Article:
Woman said to have stigmata returning to Samoa from Rome


The Samoan woman said to have the stigmata, Toaipuapuaga (Toa) Patrick, and her family will be returning to Samoa from Rome at the end of March.

Toa and her family have been in Rome for six months.

Photographs sent to the online news organisation Talamua from Rome show Toa in Rome greeting the Pope.

However, the photograph appears to have taken place during one of the Pope’s walk-abouts.

It is unlikely that she had a private audience with Pope Francis regarding the stigmata.

The archbishop of Apia, Alapati Mataeliga told group meeting in Apia last week that both Toa and her new born baby Agnes are doing well.

“It is hoped that Toa will share her experience in Rome with the church, but that is Toa’s decision,” said the archbishop.

The claim that Toa had experienced the stigmata created friction between Toa’s father who is a Congregation Christian Church church minister and the leaders of the Congregational Christian Church.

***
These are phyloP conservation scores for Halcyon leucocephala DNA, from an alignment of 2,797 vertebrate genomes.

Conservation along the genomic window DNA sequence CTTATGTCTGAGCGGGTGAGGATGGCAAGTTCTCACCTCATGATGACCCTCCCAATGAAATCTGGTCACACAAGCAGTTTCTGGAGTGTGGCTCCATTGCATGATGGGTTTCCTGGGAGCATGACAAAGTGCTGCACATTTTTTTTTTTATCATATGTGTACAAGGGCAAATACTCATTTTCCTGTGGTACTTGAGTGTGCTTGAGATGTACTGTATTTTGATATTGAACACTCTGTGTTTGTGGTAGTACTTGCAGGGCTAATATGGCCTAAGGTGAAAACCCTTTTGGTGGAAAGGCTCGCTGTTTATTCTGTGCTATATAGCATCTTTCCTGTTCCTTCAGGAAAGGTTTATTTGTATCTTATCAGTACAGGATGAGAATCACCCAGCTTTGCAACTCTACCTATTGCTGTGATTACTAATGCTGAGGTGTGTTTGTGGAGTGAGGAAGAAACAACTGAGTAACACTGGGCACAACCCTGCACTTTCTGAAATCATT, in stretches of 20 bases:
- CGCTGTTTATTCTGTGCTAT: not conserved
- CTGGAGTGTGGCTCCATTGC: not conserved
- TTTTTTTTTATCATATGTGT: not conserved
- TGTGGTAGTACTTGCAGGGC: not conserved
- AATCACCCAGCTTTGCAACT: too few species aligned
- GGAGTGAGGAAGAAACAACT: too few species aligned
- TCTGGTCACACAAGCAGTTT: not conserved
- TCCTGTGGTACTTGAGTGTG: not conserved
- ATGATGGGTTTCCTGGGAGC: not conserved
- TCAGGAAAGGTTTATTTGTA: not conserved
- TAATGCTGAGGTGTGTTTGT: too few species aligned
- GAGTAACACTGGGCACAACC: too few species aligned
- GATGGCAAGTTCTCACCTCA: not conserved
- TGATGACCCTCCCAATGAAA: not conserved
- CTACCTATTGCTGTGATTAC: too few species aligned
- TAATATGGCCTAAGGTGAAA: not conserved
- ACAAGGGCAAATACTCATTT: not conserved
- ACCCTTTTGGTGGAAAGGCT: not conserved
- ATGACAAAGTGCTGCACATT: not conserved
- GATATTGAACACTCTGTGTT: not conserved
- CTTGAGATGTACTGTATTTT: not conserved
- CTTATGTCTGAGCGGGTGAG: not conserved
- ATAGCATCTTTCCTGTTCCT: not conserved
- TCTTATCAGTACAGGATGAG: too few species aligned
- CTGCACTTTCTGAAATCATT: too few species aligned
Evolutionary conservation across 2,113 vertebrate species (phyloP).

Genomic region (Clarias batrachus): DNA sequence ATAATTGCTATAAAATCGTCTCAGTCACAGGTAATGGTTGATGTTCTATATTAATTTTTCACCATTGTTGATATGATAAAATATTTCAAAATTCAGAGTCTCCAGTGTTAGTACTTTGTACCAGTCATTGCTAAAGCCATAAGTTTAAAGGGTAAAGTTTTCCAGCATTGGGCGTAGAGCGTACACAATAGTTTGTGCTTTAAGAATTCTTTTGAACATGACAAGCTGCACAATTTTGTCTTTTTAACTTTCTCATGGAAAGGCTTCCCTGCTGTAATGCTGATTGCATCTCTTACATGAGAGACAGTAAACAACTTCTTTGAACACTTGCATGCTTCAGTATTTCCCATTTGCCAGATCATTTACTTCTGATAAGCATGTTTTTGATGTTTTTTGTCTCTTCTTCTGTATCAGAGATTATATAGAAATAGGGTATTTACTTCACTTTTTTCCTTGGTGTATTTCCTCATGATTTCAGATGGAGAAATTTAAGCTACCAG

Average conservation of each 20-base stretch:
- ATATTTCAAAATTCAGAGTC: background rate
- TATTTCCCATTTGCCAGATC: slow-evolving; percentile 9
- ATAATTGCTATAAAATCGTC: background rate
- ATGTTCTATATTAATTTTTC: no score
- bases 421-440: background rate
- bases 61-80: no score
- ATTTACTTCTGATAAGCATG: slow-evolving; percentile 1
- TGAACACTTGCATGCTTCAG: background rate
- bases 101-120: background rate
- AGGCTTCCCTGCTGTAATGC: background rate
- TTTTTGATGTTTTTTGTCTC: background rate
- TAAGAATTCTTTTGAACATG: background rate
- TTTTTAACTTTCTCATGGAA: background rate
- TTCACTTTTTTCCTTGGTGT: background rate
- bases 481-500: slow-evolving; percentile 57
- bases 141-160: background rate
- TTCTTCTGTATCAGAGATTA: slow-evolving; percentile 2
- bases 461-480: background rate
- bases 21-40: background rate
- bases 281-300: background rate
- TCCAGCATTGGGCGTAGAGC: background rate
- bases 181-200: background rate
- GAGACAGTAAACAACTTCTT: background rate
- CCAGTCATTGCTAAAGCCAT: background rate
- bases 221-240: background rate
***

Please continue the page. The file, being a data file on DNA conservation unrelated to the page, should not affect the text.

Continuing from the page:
The friction worsened when Toa later married and converted to the Catholicism.

There was also disagreement over the presence of Catholic images and statues inside the village church where her father was the minister.

Talamua previously reported that authorities in Rome had declared Toa to be medically fit and sound of mind.

Lance Polu, the publisher of Talamua and said Toa’s time in Rome had been extended after assessments by Vatican officials.


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News category: Asia Pacific, Top Story.

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